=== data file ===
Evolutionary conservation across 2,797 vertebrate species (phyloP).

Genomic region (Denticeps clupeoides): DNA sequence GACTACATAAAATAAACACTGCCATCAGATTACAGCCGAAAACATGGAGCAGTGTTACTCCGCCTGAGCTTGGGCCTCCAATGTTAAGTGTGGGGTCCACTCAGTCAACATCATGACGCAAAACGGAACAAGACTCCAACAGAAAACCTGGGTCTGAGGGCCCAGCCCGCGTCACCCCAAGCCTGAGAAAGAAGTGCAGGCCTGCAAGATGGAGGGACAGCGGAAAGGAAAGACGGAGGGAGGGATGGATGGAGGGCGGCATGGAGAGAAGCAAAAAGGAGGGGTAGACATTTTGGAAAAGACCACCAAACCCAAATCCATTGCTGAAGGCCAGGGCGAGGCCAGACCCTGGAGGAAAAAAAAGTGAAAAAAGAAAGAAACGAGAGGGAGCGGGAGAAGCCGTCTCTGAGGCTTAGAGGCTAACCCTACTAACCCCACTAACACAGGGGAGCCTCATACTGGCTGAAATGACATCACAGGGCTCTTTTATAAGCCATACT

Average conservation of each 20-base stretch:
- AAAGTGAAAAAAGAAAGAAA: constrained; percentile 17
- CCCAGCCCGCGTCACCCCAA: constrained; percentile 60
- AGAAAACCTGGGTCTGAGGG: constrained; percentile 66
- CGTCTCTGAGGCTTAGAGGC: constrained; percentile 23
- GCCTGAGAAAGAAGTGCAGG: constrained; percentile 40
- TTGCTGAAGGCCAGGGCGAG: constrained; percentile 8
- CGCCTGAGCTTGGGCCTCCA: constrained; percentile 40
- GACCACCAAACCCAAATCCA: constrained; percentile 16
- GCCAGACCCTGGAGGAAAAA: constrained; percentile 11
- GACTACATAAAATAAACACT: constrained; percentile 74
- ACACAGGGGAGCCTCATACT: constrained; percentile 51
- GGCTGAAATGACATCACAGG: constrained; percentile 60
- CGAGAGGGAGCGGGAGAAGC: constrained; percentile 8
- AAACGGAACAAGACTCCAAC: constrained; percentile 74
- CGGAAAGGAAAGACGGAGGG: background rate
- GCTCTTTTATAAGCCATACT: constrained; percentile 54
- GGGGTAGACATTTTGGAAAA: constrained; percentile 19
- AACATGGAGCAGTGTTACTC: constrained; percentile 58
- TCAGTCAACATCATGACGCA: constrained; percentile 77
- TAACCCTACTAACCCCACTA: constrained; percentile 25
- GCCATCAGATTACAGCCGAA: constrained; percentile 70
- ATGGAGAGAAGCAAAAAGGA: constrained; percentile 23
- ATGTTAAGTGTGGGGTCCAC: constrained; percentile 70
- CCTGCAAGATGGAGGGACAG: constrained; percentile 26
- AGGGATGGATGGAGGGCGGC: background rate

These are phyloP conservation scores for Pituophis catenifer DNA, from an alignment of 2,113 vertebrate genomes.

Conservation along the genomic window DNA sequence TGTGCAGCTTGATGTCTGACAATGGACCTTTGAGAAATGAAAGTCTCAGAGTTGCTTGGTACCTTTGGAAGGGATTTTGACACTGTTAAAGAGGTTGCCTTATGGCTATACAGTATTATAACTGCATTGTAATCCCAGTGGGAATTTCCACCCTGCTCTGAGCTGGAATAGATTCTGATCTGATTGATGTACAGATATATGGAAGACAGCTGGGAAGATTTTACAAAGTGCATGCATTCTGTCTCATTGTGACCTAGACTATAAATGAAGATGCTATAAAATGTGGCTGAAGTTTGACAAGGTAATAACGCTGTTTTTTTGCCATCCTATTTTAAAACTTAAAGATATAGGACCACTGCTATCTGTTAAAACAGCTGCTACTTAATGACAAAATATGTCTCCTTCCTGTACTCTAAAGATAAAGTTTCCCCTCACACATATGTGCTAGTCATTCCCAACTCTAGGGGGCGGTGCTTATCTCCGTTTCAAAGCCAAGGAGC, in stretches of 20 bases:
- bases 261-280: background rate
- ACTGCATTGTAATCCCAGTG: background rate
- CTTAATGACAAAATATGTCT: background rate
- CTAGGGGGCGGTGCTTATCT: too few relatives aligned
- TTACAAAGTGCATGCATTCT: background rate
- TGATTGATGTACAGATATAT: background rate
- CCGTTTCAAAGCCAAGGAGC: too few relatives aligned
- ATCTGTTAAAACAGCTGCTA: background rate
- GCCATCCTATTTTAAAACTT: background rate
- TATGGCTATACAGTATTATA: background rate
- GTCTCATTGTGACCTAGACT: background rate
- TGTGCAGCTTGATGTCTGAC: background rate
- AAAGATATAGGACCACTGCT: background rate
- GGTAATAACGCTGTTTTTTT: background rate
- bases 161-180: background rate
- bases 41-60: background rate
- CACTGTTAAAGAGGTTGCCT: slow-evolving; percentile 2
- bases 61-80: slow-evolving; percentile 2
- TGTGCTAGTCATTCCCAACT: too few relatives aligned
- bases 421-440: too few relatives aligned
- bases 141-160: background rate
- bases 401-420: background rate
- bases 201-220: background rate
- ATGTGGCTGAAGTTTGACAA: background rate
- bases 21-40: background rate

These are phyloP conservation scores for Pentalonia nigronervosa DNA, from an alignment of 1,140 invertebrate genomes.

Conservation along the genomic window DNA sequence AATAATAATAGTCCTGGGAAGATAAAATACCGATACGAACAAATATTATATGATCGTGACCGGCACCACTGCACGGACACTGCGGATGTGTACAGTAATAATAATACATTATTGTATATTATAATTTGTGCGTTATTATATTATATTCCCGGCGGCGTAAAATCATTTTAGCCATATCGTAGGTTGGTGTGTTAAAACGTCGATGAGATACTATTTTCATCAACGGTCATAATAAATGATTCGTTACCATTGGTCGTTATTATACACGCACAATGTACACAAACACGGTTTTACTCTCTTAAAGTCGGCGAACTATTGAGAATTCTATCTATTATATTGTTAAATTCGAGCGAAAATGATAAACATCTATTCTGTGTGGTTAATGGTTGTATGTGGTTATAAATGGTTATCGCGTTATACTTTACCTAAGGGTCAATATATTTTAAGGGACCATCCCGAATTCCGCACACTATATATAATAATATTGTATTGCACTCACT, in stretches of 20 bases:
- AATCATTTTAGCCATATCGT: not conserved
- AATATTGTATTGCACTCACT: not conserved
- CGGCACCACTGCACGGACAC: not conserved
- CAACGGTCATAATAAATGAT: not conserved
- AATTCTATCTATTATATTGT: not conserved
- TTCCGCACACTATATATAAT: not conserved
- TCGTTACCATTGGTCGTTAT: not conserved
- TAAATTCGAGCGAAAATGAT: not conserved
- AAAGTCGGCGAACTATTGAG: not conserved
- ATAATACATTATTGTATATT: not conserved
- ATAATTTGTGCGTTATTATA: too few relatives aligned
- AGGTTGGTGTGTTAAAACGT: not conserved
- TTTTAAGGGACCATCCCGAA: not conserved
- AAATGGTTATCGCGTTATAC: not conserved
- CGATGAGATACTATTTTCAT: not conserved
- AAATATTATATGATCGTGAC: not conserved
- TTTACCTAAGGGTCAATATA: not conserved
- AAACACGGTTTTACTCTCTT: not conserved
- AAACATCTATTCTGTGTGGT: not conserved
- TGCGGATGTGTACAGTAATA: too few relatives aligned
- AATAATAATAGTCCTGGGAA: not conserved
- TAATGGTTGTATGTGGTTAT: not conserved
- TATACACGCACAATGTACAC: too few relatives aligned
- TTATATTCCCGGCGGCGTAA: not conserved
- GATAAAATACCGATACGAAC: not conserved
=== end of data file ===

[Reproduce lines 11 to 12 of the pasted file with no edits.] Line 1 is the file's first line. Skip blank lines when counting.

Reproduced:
- GACCACCAAACCCAAATCCA: constrained; percentile 16
- GCCAGACCCTGGAGGAAAAA: constrained; percentile 11